** Advance Notice Road Closure UPDATE** The planned Bridge Works on Priory Road starting on Monday 29th July 5 weeks. For the duration of the works the practice will be accesable. Please see directions below. To access the practice from Forest Row follow the A22 heading towards the Wych Cross crossroads, take the turning on the right onto Hindleap lane. Follow the road for approximately 1 mile . At the cross roads turn right onto Priory road. The road is open for access only, go round the road closed sign and follow the road for approximately 1 mile. The entrance to the practice will be on your left. Please remember to leave extra time when travelling to the practice. We are sorry for any inconvenience. For further information please call the office on 01342823011.
** Advance Notice Road Closure** There are planned Bridge Works on Priory Road starting today for 5 weeks. For the duration of the work Priory Road will be closed between Forest Row and the practice, there will be diversions in place throughout the planned works. To access the practice from Forest Row follow the A22 heading towards the Wych Cross crossroads, take the turning on the right onto Hindleap lane. Follow the road for approximately 1 mile . At the cross roads turn right onto Priory road and follow the road for approximately 1 mile, the entrance to the practice will be on your left. Please remember to leave extra time when travelling to the practice. We are sorry for any inconvenience. For further information please call the office on 01342823011.
We hope you have been enjoying the sunshine and impressive displays of lightening! During the warmer weather it is important to feed your horse electrolytes to replenish what they lose during sweating. Also access to fresh water throughout the day and a shady area for an afternoon nap!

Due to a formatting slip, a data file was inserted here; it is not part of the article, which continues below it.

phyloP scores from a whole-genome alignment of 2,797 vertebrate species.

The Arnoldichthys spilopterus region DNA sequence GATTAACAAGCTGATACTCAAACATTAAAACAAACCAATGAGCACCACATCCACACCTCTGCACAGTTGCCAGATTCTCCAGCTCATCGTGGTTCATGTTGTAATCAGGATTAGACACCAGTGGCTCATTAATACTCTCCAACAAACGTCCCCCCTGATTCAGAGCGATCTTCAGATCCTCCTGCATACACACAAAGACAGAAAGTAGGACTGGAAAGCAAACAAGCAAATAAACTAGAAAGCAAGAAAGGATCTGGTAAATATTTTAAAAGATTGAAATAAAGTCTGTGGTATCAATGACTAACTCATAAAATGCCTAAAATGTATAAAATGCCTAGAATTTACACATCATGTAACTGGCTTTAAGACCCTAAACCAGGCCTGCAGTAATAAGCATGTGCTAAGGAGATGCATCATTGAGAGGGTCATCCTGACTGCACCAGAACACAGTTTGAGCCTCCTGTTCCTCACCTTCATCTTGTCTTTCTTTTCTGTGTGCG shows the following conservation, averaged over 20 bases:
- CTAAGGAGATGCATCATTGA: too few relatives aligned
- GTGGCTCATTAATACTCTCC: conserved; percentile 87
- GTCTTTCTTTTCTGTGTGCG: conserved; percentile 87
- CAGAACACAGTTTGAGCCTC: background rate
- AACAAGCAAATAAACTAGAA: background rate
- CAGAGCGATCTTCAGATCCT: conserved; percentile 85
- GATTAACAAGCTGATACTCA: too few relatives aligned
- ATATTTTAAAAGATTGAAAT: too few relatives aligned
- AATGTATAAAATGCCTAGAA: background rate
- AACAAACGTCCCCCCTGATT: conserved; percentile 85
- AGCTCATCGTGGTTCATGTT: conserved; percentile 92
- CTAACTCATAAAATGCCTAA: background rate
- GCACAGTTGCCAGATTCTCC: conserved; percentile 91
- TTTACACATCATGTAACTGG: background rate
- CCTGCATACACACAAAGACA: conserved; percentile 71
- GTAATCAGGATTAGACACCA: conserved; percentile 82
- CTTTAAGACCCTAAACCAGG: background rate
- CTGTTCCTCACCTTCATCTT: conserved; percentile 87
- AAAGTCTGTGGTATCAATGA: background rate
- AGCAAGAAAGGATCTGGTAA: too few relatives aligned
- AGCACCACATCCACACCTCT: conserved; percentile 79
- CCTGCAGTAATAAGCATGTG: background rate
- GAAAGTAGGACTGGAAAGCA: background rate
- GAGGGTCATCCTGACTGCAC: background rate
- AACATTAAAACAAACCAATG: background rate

**Cuteness alert** Late Monday night we welcomed a super cute, fluffy Shetland filly into the world. Despite initially needing some support and tubing with colostrum little one is doing brilliantly and both Mum and filly were out enjoying the summer sun yesterday! At Priors Farm we have a dedicated team of vets and nurses with extensive experience in breeding mares. As a BEVA accredited AI practice we aim to provide a tailored and individual service. We are now approaching the end of the breeding season, please do get in touch if you are thinking about breeding from your mare and would like to find out more information. Who would be interested in a Winter series of lectures and practical sessions on equine reproduction? Comment below...
** Advance Notice Road Closure** There are planned Bridge Works on Priory Road starting on the 29th July for 5 weeks. For the duration of the work Priory Road will be closed between Forest Row and the practice, there will be diversions in place throughout the planned works. To access the practice from Forest Row follow the A22 heading towards the Wych Cross crossroads, take the turning on the right onto Hindleap lane. Follow the road for approximately 1 mile . At the cross roads turn right onto Priory road and follow the road for approximately 1 mile, the entrance to the practice will be on your left. Please remember to leave extra time when travelling to the practice. We are sorry for any inconvenience. For further information please call the office on 01342823011.
**Special Offer** A big thank you to all those that showed interest in our free 400g Joint Supplement Trial. Stocks of the free 400g supplement have now finished; however, we are able to offer a 20% discount on our 850g Joint Supplement Elite until the 31st July 2019. Available at the discounted price of £83.26 instead of the normal price of £104.08 and will last 56 days for a 500kg horse (maintenance dose) . We believe that this is one of the best joint supplements available on the market today and has guaranteed concentrations of: Chondroitin Sulphate, Glucosamine HCL, MSM, Hyaluronic Acid and Boswellia Serrata. The supplement also has a palatability guarantee: If your horse does not eat it then you get your money back! For further information on all our supplements please go to www.priorsfarm.co.uk
**Allergies** We are currently seeing a large number of cases where horses are suffering with allergies, predominantly caused by the high levels of tree pollen. Typical symptoms include coughing, nasal discharge and swollen eyes. Here are a few simple changes you can make to reduce the irritation of allergies. 1) Moving to a dust free bedding such as paper and cardboard 2) Soaking hay to remove dust 3) Feed from the ground to allow mucus to drain 4) Ensure your horses stable is well ventulated